3. 1/4 cup of almond milk
  4. 2-6 Tbsp of maple syrup (depends on your sweet tooth)
  5. salt and pepper
Instructions
  1. Peel and cut the sweet potatoes into cubes
  2. Boil in water until soft, 20-30 minutes
  3. Drain out water
  4. Mash sweet potatoes with a potato masher, fork, or hand blender
  5. Stir in coconut oil
  6. Add in almond milk so it's the consistency you like
  7. Add in maple syrup to taste
  8. Add salt and pepper to taste
Acupuncture, TCM, natural health, Vancouver, BC http://www.activetcm.com/
Mushroom Saute
Mushrooms should always be cooked. But the cooking of them can be super simple. Like this.
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Ingredients
  1. Mushrooms, 1/2 cup sliced (instead, I rehydrated a bag of West Coast Wild Foods mixed mushrooms)
  2. 1 tsp Worcestershire sauce (I used Copper Kettle Fine Foods small batch handmade sauce)
  3. 1 Tbsp coconut oil
Instructions
  1. Heat oil at medium heat
  2. Add mushrooms and saute a few minutes
  3. Add Worcestershire sauce (took me a long time to learn how to spell that; still can't pronounce it!)
  4. Saute another few minutes
  5. Optional to serve on top of mashed sweet potatoes
Acupuncture, TCM, natural health, Vancouver, BC http://www.activetcm.com/

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Quick and easy tropical smoothie bowl recipe

healthy smoothie bowl recipe healthy food vancouverMay 1. I think. One moment it’s sunny and dry. The next it’s raining and cold. Hard to know what to wear when you head outside. It’s also hard to know what to eat, if you follow treating to eat with the seasonal cues. The last recipe I shared was a warming soup. Today wasn’t warm out, but after the rain cleared for a bit and the sun came out, I felt like having something cool and refreshing. Thus, my smoothie bowl recipe.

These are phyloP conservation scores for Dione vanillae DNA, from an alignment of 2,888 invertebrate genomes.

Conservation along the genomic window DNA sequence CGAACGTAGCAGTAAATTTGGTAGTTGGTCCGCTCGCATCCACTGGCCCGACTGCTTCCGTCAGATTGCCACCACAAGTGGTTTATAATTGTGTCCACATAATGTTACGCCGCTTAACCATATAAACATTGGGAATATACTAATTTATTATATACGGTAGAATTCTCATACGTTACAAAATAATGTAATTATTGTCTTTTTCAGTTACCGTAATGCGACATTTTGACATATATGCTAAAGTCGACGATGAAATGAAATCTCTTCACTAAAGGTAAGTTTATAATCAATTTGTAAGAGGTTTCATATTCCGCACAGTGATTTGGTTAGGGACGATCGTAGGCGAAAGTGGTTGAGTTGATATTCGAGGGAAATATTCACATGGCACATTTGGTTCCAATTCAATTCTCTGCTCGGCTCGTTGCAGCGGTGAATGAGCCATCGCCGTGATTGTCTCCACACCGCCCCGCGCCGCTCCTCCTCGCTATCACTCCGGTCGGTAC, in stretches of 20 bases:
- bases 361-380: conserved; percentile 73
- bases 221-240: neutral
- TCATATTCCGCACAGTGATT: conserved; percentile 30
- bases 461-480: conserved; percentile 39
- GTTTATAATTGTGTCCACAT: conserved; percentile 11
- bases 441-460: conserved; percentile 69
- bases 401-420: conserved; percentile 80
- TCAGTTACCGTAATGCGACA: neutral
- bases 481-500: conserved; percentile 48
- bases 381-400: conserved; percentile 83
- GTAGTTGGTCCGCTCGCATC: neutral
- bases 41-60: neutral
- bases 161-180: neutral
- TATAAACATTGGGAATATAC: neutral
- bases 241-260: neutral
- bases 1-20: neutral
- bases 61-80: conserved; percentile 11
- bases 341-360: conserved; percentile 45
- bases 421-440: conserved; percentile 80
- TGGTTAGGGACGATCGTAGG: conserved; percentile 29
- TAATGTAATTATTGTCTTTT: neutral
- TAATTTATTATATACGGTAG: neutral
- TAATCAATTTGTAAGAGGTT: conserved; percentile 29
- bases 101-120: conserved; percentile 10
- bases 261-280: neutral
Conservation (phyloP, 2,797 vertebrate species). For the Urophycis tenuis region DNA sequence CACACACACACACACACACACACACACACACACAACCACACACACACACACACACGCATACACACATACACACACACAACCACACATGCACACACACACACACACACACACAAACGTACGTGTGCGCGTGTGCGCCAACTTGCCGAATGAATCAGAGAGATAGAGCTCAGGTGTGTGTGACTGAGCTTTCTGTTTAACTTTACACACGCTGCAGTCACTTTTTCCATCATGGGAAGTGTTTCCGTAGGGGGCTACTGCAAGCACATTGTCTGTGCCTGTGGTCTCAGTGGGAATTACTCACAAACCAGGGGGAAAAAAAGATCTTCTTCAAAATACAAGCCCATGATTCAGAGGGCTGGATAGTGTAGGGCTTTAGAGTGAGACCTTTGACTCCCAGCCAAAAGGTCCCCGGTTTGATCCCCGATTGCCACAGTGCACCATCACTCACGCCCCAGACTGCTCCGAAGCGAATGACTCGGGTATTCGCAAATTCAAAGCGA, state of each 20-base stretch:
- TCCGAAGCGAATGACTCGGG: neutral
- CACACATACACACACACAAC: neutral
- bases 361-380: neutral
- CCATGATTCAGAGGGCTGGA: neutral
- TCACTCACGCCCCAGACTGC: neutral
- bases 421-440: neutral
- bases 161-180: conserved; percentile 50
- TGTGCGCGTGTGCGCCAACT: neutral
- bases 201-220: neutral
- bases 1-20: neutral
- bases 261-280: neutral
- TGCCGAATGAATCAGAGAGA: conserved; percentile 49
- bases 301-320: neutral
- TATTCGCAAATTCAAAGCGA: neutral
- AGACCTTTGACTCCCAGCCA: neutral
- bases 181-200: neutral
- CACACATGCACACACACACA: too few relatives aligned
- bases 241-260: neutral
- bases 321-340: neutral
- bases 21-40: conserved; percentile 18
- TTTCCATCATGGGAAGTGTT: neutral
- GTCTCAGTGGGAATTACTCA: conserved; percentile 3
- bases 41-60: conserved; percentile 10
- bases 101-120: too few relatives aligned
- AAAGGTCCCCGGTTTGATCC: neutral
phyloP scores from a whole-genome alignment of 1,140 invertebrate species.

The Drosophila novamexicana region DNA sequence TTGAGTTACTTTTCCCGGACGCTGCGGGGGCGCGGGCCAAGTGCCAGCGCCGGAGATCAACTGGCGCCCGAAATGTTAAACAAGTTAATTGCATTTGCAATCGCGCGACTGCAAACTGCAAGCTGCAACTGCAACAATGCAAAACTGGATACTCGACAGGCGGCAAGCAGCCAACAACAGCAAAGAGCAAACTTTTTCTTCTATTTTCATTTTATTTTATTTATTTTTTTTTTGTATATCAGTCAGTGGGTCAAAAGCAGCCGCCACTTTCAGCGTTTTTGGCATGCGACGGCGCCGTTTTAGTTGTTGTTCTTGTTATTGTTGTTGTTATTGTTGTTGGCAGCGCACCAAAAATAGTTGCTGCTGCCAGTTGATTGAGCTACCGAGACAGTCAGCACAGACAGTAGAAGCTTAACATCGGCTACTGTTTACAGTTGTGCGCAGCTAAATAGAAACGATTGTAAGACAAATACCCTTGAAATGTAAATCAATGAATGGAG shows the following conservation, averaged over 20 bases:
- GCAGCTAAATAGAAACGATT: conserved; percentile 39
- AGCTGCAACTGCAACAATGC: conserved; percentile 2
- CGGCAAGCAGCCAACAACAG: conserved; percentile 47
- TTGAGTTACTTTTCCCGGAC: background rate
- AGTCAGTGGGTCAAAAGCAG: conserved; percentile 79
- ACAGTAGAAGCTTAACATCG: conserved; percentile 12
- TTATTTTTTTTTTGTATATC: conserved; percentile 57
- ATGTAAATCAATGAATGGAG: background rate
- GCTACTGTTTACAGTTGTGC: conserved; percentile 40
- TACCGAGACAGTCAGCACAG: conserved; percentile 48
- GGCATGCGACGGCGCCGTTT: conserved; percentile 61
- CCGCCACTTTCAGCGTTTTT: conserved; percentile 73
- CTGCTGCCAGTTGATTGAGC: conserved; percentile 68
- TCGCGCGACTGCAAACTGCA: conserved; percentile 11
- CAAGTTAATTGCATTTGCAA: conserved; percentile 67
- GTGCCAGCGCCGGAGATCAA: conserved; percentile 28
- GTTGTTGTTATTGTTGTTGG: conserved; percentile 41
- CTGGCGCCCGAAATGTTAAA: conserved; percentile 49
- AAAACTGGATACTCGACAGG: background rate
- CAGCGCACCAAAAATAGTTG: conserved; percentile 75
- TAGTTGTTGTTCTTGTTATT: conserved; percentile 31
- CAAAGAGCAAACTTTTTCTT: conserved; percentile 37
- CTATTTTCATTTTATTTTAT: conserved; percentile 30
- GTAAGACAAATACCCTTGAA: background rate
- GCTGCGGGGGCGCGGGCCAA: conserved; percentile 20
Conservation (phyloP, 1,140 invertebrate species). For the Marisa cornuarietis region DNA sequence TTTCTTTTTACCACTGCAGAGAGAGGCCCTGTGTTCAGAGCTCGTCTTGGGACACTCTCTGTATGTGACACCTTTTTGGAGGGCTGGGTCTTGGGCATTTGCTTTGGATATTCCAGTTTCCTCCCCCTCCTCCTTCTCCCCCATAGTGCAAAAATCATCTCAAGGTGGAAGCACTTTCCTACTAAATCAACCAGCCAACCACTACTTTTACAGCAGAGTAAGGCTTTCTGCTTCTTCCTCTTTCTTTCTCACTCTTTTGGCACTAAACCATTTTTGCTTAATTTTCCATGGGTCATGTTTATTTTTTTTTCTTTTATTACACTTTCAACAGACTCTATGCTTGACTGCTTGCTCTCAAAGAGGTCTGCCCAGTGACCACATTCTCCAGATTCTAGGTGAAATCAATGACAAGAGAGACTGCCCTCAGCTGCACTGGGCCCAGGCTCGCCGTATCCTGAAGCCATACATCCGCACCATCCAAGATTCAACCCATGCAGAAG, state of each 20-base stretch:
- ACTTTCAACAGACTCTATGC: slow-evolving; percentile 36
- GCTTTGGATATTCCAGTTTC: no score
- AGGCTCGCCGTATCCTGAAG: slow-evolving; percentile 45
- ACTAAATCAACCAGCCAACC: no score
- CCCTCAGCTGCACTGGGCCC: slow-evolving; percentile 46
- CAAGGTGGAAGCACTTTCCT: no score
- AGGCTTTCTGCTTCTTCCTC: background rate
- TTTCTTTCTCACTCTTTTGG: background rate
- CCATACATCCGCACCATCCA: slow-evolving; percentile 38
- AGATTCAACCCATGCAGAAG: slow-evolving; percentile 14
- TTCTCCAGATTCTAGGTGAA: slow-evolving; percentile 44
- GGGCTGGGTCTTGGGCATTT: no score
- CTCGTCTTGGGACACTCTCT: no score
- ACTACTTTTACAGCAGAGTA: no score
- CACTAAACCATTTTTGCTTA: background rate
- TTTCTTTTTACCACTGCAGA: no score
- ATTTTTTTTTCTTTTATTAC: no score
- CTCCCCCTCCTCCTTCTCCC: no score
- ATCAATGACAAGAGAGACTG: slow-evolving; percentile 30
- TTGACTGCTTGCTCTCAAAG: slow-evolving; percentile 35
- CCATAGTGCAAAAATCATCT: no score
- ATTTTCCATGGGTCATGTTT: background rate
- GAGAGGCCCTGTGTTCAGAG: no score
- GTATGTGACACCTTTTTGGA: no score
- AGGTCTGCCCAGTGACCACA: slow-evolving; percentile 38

Smoothie bowl recipes are all over the internet. But I find some of them too complicated, too many ingredients and things I need to slice. Now, I normally recommend local, seasonally available foods. But, that’s what to emphasize, not hard core. Every now and then you might want something tropical. Like mango.

Mango is rich in antioxidants, fibre, vitamin C, carotenes, vitamin A, potassium, and more.

What I love about smoothies and smoothie bowls is that you really don’t need a recipe (even though I’m going to give you one). Modify it to contain what you want. Smoothie bowls are basically super thick smoothies. 

Quick and Easy Tropical Smoothie Bowl
Couldn't get much simpler.
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Ingredients
  1. 2 large mangoes
  2. 1 cup coconut water
  3. 1 scoop vanilla protein powder
  4. 1 tray ice cubes
Instructions
  1. Peel and cut up the mango small enough to put in your blender (I have a Vitamix, so I don't need to chop very much)
  2. Add coconut water, protein powder, and ice cubes to blender
  3. Blend until smooth. If too thin, add more ice. If too thick, add more water or coconut water.
Notes
  1. If you're using frozen mango, you may not need as much ice.
  2. Optional to add coconut flakes on top. Or, if you want, sliced fruit.
  3. Note that this makes a lot. For me it's 4-5 servings because I treat this as a treat, not a meal.
Adapted from nope
Adapted from nope
Acupuncture, TCM, natural health, Vancouver, BC http://www.activetcm.com/